The contoured basic surface which is to be treated must be reflective, and if it is not inherently so, it must be coated with a reflective coating to make it so. If the surface is a metal, such as for example the foil described in U. S. Ser. No. 268,283, then no treatment is necessary to make it reflective inasmuch as it has a reflective surface 22 (FIG. 2). If, however, the surface is a plastic replica, and has a non-reflecting surface 24 (FIG. 3), then a suitable coating 25 of a reflective material must be applied to give it the necessary reflective characteristics. This can conveniently be done by coating surface 24 with a very thin aluminum coating applied from the vapor phase in accordance with well-known vacuum deposition techniques. Preferably, if a reflective coating is to be applied, it will be as thin as possible to minimize cost and to retain the sharp peaks and grooves defining the parallel planes of the original basic surface. Other techniques, such as the chemical reduction of silver (Brashear process) or electroplating a metal, can be used to apply the reflective coating to a nonreflecting surface. However, vapor phase deposition is preferred.
The coating applied to the reflective contoured surface (FIG. 2 or FIG. 3) comprises a transparent film of a dielectric material, and if required, a semi-reflective metal coating on the dielectric film. The steps in the formation of the decorative coating are illustrated in FIGS. 4 and 5. The techniques available for application of the spacer film and their effect on film characteristics are shown in FIGS. 5 and 6. The optics of the decorative coating are then described with reference to FIG. 8. Finally, modifications of the basic method of forming the decorative coatingare discussed with reference to FIGS. 9 and 10.
Given the reflective contoured surface of FIG. 2 or FIG. 3, the first step in forming the decorative film is the deposition on the reflective surface of a thin transparent spacer film of a dielectric material. Such materials may include, but are not limited to silicon monoxide, cadmium telluride, titanium dioxide, aluminum oxide, zinc sulfide, magnesium fluoride, calcium fluoride and the like. The spacer film should be of a material and thickness so as to be transparent to visible light. Typically it will be between 100 and 5,000 A. thick, although it may be thicker depending upon the dielectric material used, and the colors desired in the decorative surface. The manner in which the thickness of the transparent spacer film determines colors will be discussed in detail with respect to FIG. 8. There is virtually no minimum thickness for the spacer film, so long as it is present and has an index of refraction different from the reflective surface on which it is deposited and from the material which forms a layer on top of it-either a semi-reflective metal or air.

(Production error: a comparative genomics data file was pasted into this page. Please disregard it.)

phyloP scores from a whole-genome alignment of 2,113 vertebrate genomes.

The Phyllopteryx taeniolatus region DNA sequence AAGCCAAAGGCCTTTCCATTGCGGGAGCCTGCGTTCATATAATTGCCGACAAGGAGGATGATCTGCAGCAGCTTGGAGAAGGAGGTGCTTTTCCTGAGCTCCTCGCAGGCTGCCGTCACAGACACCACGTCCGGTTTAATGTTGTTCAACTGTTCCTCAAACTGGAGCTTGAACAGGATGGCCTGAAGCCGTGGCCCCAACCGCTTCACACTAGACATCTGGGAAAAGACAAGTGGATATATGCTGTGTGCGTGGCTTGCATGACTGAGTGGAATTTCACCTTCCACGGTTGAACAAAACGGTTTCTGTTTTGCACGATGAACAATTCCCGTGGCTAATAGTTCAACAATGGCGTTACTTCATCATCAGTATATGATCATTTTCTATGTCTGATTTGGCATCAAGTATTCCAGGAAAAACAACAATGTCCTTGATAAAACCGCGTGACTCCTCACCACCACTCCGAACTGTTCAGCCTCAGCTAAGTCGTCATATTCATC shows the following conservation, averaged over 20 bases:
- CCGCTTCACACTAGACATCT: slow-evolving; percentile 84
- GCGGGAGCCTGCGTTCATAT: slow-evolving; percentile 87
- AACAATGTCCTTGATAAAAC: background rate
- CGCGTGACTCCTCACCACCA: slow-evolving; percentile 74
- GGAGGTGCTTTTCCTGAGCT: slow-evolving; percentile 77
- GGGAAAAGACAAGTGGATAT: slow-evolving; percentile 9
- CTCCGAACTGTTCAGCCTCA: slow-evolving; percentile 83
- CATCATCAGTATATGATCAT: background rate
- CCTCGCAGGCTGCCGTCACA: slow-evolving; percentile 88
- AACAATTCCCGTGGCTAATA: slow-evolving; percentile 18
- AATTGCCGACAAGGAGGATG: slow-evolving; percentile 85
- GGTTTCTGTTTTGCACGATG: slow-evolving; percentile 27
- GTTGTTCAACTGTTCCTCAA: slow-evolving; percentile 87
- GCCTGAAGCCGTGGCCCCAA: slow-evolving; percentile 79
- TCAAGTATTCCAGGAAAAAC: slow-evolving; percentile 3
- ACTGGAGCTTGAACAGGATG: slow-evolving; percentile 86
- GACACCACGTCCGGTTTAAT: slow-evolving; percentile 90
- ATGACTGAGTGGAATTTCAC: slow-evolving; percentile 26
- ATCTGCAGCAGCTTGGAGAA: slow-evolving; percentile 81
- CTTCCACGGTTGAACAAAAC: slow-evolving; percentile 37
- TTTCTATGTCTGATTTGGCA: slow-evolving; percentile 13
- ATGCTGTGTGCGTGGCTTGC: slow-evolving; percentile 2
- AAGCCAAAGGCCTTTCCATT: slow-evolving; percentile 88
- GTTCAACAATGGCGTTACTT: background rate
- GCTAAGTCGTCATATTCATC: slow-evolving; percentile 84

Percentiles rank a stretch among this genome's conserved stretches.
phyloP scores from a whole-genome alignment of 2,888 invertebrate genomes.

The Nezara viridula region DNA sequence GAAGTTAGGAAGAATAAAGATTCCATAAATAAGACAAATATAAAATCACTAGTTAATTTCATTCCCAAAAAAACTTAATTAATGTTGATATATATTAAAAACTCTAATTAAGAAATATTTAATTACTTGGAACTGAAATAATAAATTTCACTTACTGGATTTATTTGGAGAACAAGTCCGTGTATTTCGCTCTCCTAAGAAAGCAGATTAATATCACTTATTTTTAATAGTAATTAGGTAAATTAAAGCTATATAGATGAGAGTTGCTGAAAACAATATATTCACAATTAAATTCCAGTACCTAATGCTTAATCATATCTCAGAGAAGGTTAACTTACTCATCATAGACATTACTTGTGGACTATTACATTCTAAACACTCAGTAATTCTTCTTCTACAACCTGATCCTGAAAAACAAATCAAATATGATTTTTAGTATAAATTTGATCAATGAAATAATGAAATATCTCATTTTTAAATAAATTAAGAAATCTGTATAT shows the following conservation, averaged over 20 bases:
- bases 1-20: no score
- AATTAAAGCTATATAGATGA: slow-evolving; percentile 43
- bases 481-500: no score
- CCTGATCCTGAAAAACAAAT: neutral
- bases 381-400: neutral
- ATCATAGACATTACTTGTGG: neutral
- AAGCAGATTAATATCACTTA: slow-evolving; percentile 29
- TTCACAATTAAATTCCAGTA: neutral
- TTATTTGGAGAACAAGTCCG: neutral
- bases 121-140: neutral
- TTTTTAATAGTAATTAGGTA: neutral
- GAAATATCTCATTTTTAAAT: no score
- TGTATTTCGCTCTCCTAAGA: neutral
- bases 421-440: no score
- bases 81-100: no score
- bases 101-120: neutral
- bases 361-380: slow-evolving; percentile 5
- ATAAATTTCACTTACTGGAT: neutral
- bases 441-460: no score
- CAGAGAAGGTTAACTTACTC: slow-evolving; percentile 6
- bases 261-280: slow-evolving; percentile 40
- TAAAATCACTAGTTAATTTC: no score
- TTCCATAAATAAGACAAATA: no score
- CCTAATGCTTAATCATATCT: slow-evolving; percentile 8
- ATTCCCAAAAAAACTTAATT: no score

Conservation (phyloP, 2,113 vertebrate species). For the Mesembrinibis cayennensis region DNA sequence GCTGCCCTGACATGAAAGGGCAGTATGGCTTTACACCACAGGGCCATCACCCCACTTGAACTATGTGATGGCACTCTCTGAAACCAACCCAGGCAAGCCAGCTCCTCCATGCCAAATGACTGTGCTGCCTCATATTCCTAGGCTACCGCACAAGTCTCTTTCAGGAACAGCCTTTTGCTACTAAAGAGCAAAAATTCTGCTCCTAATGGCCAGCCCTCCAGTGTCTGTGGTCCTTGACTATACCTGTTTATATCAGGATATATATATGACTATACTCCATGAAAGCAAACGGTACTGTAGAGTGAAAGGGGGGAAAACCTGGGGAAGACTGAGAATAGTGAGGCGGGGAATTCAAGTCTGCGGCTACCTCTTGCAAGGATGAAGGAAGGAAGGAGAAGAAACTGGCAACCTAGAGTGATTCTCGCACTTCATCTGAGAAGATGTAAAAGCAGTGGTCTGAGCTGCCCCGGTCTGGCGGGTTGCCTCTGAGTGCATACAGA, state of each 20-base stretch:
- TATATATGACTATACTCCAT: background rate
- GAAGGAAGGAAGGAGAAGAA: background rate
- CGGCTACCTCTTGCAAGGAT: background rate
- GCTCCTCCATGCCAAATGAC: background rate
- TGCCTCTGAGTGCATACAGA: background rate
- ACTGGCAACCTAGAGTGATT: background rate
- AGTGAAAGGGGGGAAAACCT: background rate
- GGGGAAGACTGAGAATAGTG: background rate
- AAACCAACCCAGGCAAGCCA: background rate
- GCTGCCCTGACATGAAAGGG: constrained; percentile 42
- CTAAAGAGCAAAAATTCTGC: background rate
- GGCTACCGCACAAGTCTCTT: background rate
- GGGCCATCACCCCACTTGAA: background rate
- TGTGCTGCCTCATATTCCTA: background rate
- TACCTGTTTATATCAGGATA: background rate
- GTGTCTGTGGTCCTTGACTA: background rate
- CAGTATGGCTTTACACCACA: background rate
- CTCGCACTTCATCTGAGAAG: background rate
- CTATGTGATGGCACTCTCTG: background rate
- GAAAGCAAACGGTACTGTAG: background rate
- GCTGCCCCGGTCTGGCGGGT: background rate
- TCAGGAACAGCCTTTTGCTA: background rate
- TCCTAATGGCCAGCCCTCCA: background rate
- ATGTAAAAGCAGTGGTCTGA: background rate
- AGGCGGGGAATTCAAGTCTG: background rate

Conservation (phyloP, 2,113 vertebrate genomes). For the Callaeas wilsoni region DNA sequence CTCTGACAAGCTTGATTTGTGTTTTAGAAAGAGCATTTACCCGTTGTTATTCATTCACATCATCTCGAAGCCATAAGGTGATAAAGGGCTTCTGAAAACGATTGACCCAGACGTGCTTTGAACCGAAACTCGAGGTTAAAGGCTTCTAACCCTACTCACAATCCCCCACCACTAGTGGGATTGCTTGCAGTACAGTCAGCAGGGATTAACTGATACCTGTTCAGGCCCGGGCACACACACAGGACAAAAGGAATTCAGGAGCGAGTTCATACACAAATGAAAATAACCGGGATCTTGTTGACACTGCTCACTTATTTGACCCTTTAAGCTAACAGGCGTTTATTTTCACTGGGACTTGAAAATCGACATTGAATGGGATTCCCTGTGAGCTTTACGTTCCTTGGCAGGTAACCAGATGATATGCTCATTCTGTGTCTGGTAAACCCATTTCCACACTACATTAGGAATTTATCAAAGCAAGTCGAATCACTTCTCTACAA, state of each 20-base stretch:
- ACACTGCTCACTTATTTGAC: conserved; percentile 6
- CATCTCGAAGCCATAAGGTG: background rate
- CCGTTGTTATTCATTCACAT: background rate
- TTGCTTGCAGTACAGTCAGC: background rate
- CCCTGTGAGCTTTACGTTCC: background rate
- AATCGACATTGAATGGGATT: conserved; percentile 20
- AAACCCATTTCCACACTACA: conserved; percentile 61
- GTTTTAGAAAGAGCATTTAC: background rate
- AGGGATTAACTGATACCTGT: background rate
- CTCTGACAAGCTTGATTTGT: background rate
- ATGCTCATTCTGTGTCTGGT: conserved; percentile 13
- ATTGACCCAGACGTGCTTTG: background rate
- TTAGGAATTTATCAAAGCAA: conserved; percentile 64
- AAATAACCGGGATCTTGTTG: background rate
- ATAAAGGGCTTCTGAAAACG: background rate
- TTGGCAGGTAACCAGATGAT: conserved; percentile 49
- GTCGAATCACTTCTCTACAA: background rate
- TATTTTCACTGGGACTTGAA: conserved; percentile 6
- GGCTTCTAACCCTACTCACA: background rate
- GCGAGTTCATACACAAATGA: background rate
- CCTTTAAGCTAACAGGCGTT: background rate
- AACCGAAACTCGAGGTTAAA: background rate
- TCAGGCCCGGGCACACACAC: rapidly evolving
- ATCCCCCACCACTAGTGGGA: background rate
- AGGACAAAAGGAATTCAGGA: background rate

The application of the transparent spacer film to the reflective contoured surface is shown in FIG. 4, and it may constitute the method of this invention without the further addition of any other film. Thus the much enlarged cross-sectional portion of FIG. 4 can be considered to illustrate one modification of the decorative surface. It will be seen to consist of a substrate 10 formed in this case of a plastic material having a non-reflective surface 24 to which a reflective film 25 has been added and over which the transparent spacer film 27 is deposited. The single transparent spacer film 27 may also be applied to an inherently reflective surface such as that in FIG. 2 in which case the reflective film 25 of FIG. 4 is omitted.
The multicolored effect of the decorative surface will be different for various methods of depositing the transparent spacer film. Applying the spacer film from the vapor phase is a technique which achieves a gradient in the thickness of the film. This is illustrated in FIG. 5 in which it will be seen that when a film 31 is applied to a surface 30 from the vapor phase with the vapor striking the surface at the angle indicated by the arrows, there will result a film of uneven thickness with the greatest thicknesses being built up on those planes directly in the path of the vapor. Those areas which are blocked or partially blocked from the vapor path will receive thinner layers of the spacer film. Variations in spacer film thickness result in a greater variation in colors reflected as will be obvious in the discussion of the optics involved.
The spacer film may also be applied by the process of anodization, and if this process is used, the film will be of uniform thickness throughout as shown in FIG. 4. The transparent spacer film may also be applied from solution, a process which produces a thickness gradient as illustrated in FIG. 6. In this case the solution tends to build up in the grooves and remain thin on the lands or peaks, giving rise to a final spacer film 33 of the type shown in FIG. 6.
If the transparent spacer film 27 is to serve as the only film applied, it may also contain some metallic contaminant material such as vaporized metal. Thus if the dielectric material forming the transparent spacer film is deposited from the vapor phase (by well-known vacuum deposition technology), metallic vapors may be mixed in to form a film of dielectric material and metal. An example of such a combination film is a mixture of silicon monoxide and aluminum. A coating such as this produces brighter colors.